Shanghai Masters 2010: Livescores Not Included

Disappointing news for snooker fans today as it has seemingly been confirmed that livescoring will not be available for this weeks Shanghai Masters tournament. Click below for another moan from myself about this and the way that the sport is marketed in general…

The news has not yet been publicly announced but judging by a comment over at Snooker Scene Blog it would appear that those who have emailed the WSA concerning livescoring have been given the reply that it will not be in operation for the Shanghai Masters.

Why is this the case when it has been available in the past I hear you ask? Unfortunately despite being available, the previous system was notoriously unreliable, particularly during the overseas events and as I understand it, Barry Hearn was so embarrassed by it that he decided that it would be better to withdraw it altogether.

At the time I agreed with this decision because the livescoring during the past few seasons has been poor and on the assumption that a new system would be in place for the start of the season proper, it made sense to focus on getting that right. A couple of months on with no replacement service however and patience is beginning to wear thin amongst snooker fans.

From a lack of photos to a lack of livescores

The PTC events staged so far are undoubtedly a positive move for snooker and for the players, giving them an opportunity to play regularly and if successful, earn far more money than during recent seasons. Just look at the haul of Barry Pinches already in 2010/11.

All of which is brilliant, but they have also been extremely difficult for fans to follow, with only the updates provided by Global Snooker via On Q Promotions’ Janie Watkins. Some have complained at the fact that the updates provided by Global recently have been less frequent than they are used to and it is frustrating, but ultimately it is not their responsibility to be providing livescores. The fact that during the first EPTC event in Furth, once Janie had caught her plane back to England there were no updates coming through from anywhere other than Jan Verhaas’ Twitter feed illustrated the absurdity of the situation.

Now onto the Shanghai Masters however the problem is in some ways even more acute. One of snooker’s seven major ranking events, televised across Europe via Eurosport in addition to the rest of the world via other broadcasters, the fact is that people want to know what is going on. Not everyone has access to Eurosport and for those that don’t, their first port of call will be to see how their favourite players are doing by checking there and then by looking at the latest scores. When these aren’t available however…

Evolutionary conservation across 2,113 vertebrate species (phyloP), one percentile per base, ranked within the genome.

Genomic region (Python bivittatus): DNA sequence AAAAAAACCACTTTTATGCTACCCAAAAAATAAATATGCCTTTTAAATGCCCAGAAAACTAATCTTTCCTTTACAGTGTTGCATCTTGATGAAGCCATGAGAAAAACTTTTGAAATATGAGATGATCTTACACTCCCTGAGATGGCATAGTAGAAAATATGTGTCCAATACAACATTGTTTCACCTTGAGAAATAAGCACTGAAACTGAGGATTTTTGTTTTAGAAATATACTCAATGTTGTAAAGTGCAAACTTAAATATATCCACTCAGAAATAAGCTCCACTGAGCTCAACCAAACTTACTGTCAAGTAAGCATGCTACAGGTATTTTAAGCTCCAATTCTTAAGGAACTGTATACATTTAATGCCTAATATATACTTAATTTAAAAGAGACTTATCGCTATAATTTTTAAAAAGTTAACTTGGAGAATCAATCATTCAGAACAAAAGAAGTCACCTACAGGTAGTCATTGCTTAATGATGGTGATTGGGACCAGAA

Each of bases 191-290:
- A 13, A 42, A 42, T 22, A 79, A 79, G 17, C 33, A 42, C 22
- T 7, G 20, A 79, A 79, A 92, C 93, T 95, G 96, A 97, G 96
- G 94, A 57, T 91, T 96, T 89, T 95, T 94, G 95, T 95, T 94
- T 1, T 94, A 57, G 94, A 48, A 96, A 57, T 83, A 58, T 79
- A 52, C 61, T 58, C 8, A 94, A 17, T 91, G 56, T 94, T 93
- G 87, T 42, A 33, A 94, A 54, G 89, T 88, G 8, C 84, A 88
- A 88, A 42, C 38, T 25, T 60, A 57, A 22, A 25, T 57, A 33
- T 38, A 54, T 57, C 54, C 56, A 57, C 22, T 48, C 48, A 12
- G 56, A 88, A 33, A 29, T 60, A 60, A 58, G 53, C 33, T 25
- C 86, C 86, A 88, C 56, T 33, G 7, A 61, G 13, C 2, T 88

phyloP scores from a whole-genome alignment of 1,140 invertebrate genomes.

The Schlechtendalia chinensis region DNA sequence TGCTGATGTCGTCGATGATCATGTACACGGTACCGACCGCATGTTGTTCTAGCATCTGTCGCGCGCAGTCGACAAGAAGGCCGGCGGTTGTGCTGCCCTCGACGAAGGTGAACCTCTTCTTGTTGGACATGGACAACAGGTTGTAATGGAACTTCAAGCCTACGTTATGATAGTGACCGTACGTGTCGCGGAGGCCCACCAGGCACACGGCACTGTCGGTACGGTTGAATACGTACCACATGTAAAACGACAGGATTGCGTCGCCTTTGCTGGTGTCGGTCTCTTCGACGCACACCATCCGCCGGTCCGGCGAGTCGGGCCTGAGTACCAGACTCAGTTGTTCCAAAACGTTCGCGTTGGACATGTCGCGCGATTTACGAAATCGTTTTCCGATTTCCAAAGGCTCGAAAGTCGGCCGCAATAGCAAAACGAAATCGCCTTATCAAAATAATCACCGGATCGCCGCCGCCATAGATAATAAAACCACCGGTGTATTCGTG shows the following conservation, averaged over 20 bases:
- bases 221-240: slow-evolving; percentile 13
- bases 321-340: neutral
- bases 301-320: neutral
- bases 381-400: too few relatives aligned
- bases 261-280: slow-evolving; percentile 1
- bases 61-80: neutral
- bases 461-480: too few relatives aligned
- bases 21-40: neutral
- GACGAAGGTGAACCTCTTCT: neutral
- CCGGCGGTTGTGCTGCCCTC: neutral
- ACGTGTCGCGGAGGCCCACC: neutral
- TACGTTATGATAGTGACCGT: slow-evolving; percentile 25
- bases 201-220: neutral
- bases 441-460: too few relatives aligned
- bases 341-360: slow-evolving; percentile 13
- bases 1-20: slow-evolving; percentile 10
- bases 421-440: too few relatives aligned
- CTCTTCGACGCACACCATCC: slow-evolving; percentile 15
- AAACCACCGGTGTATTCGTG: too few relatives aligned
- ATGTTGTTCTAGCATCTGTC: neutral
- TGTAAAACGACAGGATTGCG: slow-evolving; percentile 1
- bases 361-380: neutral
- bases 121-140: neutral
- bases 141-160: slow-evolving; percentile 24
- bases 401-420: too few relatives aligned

Jan Verhaas Twitter – First for breaking news (except in China)

I have often said that snooker needs to market itself properly in order to attract new fans, in particular younger fans and without question how the sport utilises the internet is absolutely crucial to this. Introducing new formats and new events such as the World Open or Power Snooker is one thing, but actually providing a solid platform under those events with a clear ranking table, clear drawsheets and working livescores is an absolute must.

One sport that I often compare snooker to is that of tennis and with the US Open taking place this week the night and day difference in how events are covered on the internet is brought even closer to home. The tournament website is excellent, with press conferences reproduced for most of the players on the day that they have completed their matches, complete with a video. For livescores they have the IBM Slamtracker which provides updates on all matches taking place complete with pretty much every statistic you could wish to see or alternatively you can view them on this page. The ATP website also has a clear page to cover the rankings complete with a very useful FAQ.

It is not just tennis either, golf is another sport that caters for its fans very well and even Barry Hearn’s own PDC Darts website is much better than what we snooker fans are used to.

Something to aspire to

As well as the basics such as livescoring however, what is also crucial for snooker to exploit is the ever-increasing amount of social networking tools such as blogs, Facebook, Twitter and YouTube. Tools such as these are becoming incredibly important these days and if properly utilised by those at World Snooker Towers, will help to attract fans and ultimately help the sport to grow.

Another sport that has brought its fans closer to the action recently is Formula One, by making available a live timings application on the iphone for example. A livescoring application on a mobile phone for snooker would certainly be something that would interest me so that I could follow matches whilst at work.

At the very least regularly updating frame scores via the underused World Snooker twitter feed would allow people to follow the scores both at home and on the move and would only take one person to do. If this were not possible even just to put one static page on the World Snooker website with up to date frame scores on as Global often do would be enough for now until the new livescoring system is ready.

Now don’t get me wrong, it is still only September and I know that Barry Hearn knows far more about marketing and attracting fans than I do, but the situation at present is for me embarrassing for a sport that as far as the internet is concerned remains sadly stuck in the 20th century.

And don’t even get me started on the rankings!